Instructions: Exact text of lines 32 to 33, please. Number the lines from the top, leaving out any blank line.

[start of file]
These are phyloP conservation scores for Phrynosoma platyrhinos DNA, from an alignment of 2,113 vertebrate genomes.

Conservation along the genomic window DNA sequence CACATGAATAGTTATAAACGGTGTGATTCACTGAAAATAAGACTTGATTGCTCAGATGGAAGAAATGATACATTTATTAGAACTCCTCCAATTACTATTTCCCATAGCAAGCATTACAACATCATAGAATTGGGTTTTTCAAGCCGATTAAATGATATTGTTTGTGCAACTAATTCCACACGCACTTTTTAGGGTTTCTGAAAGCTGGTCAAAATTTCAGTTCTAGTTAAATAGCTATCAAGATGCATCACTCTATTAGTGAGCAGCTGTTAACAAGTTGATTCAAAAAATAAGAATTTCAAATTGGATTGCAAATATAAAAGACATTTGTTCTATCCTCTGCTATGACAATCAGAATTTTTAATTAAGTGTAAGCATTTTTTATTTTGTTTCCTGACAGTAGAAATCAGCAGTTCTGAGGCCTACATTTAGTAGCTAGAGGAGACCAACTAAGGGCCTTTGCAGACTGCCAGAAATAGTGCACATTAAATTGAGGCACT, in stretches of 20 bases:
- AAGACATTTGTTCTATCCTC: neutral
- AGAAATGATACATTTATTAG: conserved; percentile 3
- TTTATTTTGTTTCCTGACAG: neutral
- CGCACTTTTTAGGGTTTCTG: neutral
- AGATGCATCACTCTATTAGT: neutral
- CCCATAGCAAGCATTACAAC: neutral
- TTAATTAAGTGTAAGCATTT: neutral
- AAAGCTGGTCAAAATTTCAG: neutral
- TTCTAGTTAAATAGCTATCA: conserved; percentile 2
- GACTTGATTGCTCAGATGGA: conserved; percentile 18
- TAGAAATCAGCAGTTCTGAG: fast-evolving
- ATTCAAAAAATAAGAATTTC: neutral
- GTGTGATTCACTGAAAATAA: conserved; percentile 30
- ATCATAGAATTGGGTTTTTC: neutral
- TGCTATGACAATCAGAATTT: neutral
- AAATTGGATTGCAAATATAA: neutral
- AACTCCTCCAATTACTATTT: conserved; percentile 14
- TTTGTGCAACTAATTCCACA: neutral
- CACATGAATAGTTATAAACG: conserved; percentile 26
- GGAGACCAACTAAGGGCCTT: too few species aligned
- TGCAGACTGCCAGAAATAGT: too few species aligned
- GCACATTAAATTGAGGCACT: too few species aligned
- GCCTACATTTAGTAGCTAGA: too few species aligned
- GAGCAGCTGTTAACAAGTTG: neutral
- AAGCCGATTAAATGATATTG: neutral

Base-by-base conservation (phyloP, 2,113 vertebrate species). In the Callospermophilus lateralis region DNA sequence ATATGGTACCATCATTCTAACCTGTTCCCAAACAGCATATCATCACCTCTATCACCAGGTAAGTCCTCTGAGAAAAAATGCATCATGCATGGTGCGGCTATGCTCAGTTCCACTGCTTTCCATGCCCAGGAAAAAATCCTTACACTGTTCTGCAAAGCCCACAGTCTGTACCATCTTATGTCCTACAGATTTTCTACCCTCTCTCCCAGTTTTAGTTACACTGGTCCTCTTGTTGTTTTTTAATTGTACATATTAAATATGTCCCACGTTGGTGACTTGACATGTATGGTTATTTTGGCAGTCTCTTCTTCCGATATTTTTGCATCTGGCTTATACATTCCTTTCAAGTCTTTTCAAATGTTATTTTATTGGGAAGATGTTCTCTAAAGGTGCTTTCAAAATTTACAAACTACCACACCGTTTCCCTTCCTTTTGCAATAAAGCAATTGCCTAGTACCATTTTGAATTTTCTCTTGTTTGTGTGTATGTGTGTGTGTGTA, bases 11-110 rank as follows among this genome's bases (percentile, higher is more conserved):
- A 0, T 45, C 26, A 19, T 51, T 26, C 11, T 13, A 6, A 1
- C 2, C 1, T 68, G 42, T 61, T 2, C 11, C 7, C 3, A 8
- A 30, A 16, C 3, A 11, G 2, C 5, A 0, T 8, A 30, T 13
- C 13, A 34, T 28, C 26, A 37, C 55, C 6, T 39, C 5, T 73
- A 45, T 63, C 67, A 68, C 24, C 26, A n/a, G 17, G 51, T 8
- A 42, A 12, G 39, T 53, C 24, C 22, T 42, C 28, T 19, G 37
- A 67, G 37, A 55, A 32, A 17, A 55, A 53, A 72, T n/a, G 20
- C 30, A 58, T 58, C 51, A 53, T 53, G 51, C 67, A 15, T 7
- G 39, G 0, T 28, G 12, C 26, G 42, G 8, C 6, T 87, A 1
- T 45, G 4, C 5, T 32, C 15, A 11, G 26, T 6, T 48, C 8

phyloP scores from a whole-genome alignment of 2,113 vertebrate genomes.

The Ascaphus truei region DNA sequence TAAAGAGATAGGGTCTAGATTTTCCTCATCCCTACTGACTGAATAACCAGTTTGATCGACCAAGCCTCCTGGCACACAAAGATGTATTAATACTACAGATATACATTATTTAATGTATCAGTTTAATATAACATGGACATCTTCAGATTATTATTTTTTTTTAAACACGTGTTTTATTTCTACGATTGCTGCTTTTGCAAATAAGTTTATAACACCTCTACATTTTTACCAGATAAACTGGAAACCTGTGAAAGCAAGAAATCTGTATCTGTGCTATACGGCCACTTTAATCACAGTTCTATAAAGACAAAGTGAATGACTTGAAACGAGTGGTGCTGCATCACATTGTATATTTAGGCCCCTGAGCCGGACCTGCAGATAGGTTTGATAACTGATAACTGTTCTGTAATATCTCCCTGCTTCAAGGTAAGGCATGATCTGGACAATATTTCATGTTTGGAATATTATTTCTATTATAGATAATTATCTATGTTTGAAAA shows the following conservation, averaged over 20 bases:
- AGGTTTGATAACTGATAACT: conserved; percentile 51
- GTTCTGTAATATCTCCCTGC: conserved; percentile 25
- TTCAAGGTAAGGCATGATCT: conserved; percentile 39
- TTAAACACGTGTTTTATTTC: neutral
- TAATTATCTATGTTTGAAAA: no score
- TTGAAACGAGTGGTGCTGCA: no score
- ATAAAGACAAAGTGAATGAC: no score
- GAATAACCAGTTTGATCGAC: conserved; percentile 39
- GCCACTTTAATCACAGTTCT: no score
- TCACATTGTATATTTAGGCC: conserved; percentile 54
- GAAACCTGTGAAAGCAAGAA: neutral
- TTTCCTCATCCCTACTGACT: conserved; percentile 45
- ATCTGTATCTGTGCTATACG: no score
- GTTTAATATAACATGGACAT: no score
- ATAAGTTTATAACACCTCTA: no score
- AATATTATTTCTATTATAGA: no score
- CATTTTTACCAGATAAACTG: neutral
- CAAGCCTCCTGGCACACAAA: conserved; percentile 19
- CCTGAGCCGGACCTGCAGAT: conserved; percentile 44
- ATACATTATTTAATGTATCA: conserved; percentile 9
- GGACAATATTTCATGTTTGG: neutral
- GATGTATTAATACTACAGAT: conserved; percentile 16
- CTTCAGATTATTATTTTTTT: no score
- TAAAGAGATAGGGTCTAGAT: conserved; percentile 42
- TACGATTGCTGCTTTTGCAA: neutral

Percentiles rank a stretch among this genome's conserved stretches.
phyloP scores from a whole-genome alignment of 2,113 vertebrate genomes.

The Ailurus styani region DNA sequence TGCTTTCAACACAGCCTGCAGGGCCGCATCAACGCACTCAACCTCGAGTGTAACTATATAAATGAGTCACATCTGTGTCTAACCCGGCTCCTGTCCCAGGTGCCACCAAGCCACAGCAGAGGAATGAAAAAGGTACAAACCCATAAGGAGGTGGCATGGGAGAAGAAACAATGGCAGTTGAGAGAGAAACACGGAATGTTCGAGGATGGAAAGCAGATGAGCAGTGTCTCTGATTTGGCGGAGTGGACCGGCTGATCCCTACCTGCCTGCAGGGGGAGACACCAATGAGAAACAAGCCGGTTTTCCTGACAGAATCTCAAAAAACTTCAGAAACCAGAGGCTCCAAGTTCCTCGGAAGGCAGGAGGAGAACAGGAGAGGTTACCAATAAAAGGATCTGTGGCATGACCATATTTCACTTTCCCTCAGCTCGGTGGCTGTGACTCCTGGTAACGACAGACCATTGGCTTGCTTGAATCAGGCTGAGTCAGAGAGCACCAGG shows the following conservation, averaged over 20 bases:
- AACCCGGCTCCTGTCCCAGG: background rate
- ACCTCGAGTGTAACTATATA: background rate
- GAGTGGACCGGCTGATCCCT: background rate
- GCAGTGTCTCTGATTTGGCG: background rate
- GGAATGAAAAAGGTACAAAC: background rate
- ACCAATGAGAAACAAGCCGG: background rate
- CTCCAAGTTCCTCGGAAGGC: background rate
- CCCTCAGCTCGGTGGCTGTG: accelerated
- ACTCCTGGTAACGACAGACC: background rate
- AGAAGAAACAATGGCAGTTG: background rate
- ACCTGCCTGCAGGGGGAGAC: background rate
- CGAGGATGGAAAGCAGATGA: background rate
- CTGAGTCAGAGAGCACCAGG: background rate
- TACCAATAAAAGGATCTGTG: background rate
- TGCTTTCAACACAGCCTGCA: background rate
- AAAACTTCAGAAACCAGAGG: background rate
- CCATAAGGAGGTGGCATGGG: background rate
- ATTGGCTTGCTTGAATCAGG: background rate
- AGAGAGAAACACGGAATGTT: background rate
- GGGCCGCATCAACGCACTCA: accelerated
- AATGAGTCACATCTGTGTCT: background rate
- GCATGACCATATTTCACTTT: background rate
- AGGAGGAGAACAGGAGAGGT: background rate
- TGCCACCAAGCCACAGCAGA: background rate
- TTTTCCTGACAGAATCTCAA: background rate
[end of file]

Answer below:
- C 13, A 34, T 28, C 26, A 37, C 55, C 6, T 39, C 5, T 73
- A 45, T 63, C 67, A 68, C 24, C 26, A n/a, G 17, G 51, T 8